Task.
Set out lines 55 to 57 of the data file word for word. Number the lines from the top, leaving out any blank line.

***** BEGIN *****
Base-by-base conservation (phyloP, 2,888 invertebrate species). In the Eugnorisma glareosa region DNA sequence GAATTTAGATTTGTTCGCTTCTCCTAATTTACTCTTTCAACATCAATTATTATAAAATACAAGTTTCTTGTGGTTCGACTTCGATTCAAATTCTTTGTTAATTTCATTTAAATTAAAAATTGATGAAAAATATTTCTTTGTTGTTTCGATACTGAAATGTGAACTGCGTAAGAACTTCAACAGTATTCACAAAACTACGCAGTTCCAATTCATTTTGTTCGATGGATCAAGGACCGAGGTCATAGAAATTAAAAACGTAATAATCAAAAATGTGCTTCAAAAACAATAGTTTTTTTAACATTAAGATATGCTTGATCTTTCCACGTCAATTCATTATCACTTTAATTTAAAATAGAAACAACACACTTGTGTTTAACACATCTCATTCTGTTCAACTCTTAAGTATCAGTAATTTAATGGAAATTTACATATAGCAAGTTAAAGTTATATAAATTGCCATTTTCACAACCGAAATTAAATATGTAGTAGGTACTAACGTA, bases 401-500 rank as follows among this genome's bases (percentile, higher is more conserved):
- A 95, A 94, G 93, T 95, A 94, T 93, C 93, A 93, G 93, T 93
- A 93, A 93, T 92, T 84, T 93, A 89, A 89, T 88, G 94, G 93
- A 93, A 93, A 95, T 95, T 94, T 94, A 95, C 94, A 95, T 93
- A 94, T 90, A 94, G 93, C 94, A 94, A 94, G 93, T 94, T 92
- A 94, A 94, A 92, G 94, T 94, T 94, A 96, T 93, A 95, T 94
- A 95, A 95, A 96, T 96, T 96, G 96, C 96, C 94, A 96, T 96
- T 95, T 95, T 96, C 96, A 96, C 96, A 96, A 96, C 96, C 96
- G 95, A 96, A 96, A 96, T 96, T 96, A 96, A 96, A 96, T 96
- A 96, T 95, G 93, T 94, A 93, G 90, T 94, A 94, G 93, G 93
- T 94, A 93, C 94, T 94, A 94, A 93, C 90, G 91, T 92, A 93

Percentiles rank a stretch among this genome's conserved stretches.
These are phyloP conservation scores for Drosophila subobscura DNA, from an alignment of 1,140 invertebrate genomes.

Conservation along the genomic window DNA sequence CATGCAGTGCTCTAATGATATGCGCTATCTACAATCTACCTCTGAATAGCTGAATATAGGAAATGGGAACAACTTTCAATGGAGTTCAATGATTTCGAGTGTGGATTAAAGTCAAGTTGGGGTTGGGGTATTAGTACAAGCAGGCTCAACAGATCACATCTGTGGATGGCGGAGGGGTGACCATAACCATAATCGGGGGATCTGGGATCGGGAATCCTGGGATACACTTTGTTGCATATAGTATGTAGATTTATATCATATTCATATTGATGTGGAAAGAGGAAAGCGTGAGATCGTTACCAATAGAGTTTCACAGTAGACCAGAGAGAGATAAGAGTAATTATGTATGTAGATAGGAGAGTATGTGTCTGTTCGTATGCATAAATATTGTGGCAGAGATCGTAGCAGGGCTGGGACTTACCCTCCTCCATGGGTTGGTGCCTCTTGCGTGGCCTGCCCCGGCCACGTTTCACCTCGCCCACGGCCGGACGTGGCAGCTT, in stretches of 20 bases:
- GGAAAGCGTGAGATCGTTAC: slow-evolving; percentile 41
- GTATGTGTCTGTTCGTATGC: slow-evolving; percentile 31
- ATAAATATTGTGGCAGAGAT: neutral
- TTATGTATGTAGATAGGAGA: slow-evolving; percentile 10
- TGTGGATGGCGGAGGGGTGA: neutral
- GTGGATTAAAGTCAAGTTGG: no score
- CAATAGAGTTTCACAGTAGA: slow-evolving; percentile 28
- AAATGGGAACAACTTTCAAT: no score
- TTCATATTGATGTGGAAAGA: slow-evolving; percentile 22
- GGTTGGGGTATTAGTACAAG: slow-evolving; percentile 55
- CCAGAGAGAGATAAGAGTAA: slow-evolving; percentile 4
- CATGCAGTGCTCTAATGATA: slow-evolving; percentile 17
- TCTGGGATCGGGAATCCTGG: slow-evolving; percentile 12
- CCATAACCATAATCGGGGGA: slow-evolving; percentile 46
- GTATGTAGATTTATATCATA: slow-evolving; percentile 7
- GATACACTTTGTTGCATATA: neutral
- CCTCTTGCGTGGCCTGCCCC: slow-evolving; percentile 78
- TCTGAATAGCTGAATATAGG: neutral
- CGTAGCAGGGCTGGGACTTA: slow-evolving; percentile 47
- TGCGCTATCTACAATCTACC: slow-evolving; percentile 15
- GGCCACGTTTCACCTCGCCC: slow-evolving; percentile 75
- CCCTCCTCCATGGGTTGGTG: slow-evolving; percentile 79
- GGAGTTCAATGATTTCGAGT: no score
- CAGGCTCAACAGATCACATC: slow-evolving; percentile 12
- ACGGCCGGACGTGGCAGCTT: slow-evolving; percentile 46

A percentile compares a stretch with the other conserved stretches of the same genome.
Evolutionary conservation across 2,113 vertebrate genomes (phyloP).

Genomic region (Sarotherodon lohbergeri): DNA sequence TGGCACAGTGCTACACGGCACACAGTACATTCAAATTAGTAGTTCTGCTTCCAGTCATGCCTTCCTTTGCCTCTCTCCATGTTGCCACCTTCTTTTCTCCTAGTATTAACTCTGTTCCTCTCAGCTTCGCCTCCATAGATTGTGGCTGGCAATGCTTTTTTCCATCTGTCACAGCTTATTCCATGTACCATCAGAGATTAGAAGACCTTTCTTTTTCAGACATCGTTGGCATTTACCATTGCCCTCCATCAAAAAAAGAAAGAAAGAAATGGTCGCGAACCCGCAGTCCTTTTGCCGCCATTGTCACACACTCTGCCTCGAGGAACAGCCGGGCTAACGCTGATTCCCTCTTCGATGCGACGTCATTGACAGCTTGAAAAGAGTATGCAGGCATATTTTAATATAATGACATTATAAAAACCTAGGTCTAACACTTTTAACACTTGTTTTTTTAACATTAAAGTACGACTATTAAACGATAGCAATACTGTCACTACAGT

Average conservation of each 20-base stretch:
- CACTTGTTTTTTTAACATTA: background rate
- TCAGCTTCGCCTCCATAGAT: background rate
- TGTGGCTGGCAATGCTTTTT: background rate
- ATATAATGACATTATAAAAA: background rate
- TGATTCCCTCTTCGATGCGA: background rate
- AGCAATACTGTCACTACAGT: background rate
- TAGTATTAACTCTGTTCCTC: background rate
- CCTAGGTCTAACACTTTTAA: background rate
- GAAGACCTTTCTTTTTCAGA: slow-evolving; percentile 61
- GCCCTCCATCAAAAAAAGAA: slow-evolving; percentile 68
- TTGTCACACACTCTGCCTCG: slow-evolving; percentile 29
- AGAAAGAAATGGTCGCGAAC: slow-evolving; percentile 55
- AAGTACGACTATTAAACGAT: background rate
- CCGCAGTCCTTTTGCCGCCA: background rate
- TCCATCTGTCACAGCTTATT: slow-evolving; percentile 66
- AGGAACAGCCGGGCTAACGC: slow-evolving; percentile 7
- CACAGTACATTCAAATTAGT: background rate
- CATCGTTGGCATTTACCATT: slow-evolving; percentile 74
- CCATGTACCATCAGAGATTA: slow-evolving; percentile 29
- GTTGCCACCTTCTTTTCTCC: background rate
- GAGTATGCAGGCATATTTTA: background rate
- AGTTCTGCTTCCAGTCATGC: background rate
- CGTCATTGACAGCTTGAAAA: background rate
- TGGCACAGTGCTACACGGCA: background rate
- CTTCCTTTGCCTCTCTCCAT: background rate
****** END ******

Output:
- AGAAAGAAATGGTCGCGAAC: slow-evolving; percentile 55
- AAGTACGACTATTAAACGAT: background rate
- CCGCAGTCCTTTTGCCGCCA: background rate